Flotation Collar, Apollo 11
- Following the July 24, 1969 splashdown of the Apollo 11 Command Module in the mid-Pacific ocean, about 13 nautical miles from the prime recovery ship, USS HORNET, a recovery helicopter dropped Navy swimmers into the water. The swimmer's first task was to stabilize the command module by attaching and inflating a custom-made flotation collar around the blunt end of the spacecraft. The next task was to attach a large, seven-man raft to the flotation collar into which the astronauts, after donning special "Biological Isolation Garments," exited from the Command Module. After further decontamination, the astronauts were flown by Navy Helicopter to the HORNET.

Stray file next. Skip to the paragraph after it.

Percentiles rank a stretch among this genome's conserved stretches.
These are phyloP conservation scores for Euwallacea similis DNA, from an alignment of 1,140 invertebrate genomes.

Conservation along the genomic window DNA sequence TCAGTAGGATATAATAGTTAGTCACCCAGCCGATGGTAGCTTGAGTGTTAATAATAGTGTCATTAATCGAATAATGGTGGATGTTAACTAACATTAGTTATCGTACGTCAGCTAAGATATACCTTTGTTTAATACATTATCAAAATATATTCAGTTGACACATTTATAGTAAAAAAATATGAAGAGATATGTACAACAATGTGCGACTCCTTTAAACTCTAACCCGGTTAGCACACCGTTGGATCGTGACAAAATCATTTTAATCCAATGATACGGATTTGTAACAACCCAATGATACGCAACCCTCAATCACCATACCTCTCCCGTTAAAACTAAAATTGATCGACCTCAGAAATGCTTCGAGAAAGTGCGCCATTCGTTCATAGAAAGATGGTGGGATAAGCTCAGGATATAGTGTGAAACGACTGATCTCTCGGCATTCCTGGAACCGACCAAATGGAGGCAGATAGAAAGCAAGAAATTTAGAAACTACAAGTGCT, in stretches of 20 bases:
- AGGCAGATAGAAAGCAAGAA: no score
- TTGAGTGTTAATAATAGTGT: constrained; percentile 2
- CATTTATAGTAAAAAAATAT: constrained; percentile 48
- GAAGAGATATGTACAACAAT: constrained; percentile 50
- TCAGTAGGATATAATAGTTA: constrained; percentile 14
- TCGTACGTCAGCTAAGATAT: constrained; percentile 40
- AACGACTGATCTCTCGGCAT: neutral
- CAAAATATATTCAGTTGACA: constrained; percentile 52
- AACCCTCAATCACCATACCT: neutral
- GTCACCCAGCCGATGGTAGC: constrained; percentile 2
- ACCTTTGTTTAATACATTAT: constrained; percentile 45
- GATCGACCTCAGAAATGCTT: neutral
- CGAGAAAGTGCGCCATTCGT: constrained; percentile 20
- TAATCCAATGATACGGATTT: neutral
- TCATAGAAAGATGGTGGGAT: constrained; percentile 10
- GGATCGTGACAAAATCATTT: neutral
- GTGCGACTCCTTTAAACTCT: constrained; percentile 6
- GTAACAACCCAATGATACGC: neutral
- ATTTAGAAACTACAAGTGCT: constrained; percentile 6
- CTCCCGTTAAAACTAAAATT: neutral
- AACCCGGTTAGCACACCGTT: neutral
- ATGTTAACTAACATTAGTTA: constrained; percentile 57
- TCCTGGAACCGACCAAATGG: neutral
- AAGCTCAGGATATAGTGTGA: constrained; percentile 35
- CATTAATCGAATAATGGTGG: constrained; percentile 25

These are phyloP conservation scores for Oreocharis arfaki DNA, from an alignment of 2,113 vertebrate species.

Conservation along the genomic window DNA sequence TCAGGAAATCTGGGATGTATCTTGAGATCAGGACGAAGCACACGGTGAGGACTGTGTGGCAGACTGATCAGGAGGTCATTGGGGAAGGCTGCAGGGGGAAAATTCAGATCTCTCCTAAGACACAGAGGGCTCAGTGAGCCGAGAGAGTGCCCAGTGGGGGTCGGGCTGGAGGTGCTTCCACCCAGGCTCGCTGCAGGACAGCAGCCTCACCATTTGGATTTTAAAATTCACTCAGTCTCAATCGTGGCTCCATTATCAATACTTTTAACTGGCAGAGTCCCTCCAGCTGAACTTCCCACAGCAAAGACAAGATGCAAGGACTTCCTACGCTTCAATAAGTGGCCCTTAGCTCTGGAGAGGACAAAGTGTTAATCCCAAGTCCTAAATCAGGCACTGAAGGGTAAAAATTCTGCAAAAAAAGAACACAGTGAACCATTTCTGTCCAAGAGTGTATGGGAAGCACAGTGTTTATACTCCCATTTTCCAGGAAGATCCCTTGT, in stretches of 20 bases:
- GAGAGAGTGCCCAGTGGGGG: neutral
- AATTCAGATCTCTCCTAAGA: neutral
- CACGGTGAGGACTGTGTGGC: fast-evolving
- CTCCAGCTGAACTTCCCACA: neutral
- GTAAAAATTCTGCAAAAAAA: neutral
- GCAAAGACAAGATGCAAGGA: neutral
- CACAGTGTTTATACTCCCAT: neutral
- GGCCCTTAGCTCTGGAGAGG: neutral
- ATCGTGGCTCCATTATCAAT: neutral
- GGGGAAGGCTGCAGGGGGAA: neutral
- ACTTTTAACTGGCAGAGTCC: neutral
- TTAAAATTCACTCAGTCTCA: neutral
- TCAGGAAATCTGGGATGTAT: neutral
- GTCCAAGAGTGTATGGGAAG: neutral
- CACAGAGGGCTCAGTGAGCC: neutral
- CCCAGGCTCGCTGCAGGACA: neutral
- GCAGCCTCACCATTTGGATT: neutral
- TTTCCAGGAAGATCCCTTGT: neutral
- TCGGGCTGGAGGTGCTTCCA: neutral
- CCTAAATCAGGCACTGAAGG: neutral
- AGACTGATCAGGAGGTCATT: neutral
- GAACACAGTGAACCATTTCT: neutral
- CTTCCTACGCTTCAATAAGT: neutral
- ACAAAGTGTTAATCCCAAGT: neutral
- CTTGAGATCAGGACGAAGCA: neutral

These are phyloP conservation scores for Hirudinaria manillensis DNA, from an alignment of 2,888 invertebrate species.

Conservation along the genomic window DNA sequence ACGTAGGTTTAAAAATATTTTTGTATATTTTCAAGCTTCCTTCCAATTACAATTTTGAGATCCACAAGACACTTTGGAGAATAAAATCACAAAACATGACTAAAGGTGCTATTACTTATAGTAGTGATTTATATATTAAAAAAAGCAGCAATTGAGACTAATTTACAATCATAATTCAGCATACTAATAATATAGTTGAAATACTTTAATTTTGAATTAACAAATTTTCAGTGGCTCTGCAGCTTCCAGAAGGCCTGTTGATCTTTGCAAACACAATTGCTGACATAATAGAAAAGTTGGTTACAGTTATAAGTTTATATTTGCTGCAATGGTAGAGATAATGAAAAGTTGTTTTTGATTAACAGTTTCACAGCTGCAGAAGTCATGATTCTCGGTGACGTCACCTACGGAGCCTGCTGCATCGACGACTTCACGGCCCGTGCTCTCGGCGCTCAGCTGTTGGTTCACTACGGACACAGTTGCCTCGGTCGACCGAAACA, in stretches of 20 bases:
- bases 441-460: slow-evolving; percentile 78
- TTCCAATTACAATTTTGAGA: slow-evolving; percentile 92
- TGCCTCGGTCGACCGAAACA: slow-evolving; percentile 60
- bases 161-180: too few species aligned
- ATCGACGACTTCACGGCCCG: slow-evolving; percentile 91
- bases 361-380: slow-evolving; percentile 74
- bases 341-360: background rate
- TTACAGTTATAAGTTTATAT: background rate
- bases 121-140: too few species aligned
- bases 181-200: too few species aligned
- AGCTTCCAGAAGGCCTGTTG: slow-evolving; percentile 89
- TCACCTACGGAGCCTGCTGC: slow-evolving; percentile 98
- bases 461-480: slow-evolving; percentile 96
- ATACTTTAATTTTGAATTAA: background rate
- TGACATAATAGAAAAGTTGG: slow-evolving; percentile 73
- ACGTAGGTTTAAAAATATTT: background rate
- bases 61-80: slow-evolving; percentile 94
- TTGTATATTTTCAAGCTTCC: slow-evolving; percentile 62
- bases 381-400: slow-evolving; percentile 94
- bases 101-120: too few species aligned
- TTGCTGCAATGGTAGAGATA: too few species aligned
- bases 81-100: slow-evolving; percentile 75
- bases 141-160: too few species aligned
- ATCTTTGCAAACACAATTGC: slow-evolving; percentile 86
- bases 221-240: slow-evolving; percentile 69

- This collar attached to the "egress trainer" command module is the actual unit deployed during the recovery of Apollo 11. It was transferred from NASA to the Smithsonian in 1977.
- Alternate Name
- Apollo 11 Flotation Collar
- Data Source
- National Air and Space Museum
- Naval Air Rework Facility
- Credit Line
- Transferred from the National Aeronautics and Space Administration, Johnson Space Center.
- Overall: Rubber, stainless steel snaps, nylon webbing, rubber covered textile, steel cables, nylon rope
- Deflated: 2ft 4in. width x 36ft length (71.12 x 1097.28cm)
- EQUIPMENT-Mission Support